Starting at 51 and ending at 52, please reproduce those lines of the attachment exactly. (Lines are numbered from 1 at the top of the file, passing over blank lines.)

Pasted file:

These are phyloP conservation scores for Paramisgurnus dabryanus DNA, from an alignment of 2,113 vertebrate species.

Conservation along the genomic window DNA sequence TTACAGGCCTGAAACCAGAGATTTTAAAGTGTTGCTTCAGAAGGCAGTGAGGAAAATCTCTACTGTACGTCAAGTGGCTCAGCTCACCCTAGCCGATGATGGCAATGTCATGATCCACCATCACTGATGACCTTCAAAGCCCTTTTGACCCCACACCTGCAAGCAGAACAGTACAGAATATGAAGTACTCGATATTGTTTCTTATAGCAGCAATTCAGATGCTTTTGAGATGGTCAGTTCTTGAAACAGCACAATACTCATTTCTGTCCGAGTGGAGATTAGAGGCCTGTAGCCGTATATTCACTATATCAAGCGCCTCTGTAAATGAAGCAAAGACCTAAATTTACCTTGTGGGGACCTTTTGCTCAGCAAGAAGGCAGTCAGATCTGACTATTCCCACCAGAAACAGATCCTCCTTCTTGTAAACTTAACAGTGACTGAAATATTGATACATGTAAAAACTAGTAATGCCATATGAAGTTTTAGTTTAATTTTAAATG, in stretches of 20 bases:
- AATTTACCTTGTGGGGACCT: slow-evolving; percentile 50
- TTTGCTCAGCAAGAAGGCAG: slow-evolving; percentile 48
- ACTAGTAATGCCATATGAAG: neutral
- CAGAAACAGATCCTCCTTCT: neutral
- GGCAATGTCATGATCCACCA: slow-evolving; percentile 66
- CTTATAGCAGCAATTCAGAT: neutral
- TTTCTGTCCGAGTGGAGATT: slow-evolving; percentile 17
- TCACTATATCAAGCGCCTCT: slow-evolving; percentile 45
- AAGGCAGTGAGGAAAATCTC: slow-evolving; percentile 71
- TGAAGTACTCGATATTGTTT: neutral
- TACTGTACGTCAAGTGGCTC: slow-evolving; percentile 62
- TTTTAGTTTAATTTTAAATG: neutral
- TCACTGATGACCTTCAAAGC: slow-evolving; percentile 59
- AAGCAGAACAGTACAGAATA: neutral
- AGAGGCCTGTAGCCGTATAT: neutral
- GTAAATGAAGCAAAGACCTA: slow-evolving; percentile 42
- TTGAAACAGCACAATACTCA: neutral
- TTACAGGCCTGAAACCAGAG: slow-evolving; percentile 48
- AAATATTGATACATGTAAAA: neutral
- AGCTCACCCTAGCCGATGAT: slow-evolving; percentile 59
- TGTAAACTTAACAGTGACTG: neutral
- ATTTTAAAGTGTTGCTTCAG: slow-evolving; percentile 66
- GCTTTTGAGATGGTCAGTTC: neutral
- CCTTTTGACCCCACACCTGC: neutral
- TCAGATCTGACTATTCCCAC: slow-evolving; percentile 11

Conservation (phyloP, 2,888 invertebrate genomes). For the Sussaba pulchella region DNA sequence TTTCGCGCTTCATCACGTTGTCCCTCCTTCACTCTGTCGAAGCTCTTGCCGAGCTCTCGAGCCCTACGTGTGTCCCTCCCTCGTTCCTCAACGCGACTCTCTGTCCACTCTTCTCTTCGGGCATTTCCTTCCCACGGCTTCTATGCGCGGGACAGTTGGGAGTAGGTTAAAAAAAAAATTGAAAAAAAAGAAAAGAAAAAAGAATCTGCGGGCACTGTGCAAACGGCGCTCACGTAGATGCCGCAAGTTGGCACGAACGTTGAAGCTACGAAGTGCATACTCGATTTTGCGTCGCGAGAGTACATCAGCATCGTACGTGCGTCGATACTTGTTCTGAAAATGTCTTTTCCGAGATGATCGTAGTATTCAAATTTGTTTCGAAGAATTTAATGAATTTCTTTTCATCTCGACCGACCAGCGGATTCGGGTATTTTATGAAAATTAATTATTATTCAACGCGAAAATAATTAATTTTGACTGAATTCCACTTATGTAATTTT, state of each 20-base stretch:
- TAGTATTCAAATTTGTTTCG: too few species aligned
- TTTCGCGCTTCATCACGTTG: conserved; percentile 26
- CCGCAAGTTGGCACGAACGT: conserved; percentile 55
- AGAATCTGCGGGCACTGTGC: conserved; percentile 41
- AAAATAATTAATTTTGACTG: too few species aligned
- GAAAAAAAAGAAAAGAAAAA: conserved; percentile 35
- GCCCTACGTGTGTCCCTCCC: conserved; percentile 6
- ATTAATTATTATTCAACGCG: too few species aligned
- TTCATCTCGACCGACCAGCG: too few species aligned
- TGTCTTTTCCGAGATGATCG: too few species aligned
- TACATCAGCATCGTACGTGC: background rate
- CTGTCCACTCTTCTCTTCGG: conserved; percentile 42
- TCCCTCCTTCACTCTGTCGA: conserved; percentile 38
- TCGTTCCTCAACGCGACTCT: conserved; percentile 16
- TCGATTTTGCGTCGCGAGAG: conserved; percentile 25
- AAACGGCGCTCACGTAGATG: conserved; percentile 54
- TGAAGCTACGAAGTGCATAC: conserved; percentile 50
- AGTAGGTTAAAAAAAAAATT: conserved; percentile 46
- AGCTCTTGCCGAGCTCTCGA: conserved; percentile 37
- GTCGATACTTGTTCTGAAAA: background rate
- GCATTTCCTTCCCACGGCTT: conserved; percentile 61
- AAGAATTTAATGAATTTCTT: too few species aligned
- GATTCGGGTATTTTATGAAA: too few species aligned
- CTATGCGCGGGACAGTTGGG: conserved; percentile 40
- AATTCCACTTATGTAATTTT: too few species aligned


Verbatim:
- GATTCGGGTATTTTATGAAA: too few species aligned
- CTATGCGCGGGACAGTTGGG: conserved; percentile 40